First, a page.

With our national online data collected in 2011, students in the graduate Multicultural Marketing Communication course and I measured some key indicators of entertainment spending in the multicultural marketplace. We have known that Hispanics and other emerging minorities tend to watch more movies in theaters and also rent more to watch at home than non-Hispanic Whites . We have not known much about overall entertainment spending, videogame and music spending, however. Below I explore some of the trends available as reflected in our data.
Overall spending on entertainment on a typical month is lead by Hispanics who prefer to communicate in Spanish followed by Asians and by Hispanics who prefer English. African Americans and non-Hispanic Whites, while also spending substantially on entertainment, are less likely to spend $50 or more per month. The following graph shows the percentage of people in each cultural group that indicate spending $50 or more on entertainment in a typical month.
These tendencies tell marketers some of the story of where entertainment spending is likely to come from in the future. Looking at average expenditures instead of percentages of people spending more than $50 changes the picture a bit as seen in the following chart.
Here the reader can see that in the average Hispanics in general spend between $10 and $20 dollars more on entertainment in a typical month. This chart also highlights how sensitive the data is to different representations since in the average African Americans are closer to Hispanics in their spending than when looking at percentages of individuals. Still the consistent trend is that there are cultural groups leading with their wallets and they need to be taken seriously in future planning.
We also looked at expenditures in music purchases, and here the trend is for Latinos to lead even more dramatically as seen in the chart below:
To further substantiate these trends we asked consumers to tell us about the number of concerts they attend during a year:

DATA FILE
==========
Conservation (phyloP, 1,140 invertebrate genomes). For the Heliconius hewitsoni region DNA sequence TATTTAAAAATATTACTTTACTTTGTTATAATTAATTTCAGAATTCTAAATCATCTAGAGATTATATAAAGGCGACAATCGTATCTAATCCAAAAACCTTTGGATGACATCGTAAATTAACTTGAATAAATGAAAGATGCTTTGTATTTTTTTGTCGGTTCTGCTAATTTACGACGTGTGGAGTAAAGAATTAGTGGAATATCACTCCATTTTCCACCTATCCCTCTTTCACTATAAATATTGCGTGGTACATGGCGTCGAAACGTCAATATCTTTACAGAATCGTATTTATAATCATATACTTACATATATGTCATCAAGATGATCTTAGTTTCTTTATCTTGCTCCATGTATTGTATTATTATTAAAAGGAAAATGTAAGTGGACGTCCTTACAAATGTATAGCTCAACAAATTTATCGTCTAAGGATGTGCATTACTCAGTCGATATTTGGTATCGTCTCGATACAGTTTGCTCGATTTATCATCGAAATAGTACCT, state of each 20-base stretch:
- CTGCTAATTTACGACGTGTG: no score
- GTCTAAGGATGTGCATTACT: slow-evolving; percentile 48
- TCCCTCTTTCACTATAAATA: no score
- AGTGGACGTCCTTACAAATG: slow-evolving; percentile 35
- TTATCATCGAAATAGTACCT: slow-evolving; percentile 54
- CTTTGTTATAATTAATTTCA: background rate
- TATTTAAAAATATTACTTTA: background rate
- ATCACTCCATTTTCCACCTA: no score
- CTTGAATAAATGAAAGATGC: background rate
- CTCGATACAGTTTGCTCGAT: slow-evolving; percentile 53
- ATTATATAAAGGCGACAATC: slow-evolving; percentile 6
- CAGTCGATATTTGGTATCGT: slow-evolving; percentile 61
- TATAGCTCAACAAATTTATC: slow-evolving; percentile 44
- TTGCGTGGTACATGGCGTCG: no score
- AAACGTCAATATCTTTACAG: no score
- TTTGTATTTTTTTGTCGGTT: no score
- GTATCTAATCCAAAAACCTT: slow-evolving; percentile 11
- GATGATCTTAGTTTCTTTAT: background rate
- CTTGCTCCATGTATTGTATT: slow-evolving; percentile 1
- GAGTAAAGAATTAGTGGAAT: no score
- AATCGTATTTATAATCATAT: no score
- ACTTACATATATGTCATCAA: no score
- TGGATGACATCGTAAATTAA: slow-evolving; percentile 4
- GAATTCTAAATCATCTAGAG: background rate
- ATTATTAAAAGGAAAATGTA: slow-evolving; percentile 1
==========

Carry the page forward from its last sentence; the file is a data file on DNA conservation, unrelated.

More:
Concert going follows a similar pattern to that of entertainment in general. Given the popularity of video games these days we also asked about video game expenditures:
Not surprisingly emerging minorities overindex in comparison with non-Hispanic Whites in regards to video game expenditures in the average. This may not be too surprising because of the inherent youth of emerging minorities in the US.
The data we have collected since 2006, every year, has shown similar patterns. The consistency is quite impressive and it is hard to dismiss. Despite economic adversity Latinos, and in some cases, others continue to spend on what is important to them. Music, events, and the enjoyment of everyday life is precisely part of what is important to survive in the good and the bad times. There are cultural tendencies that marketers need to better understand. It is not just the superficial apparent differences among ethnic groups but the deep beliefs they hold dear and on which they are willing to spend their hard earned money. I suggest that marketing executives should take a serious look at where their budget priorities are in order to enhance the bottom line of their companies. That is by prioritizing their merchandizing and communications to address the preferences of those who lead in the multicultural marketplace.
The data for this study was collected during March 2011. The online sample was comprised of 500 respondents per segment, for a total of 2,500, based on quotas by gender, age, and geographic location. DMS Insights, a uSamp Company, managed and graciously contributed the sample and data collection. This study was conducted by the faculty and students of the graduate Multicultural Marketing Communication course offered by FSU.
 See “Hispanic Marketing: Connecting with the New Latino Consumer” by Felipe and Betty Ann Korzenny, published by Routledge, 2011, page 314.
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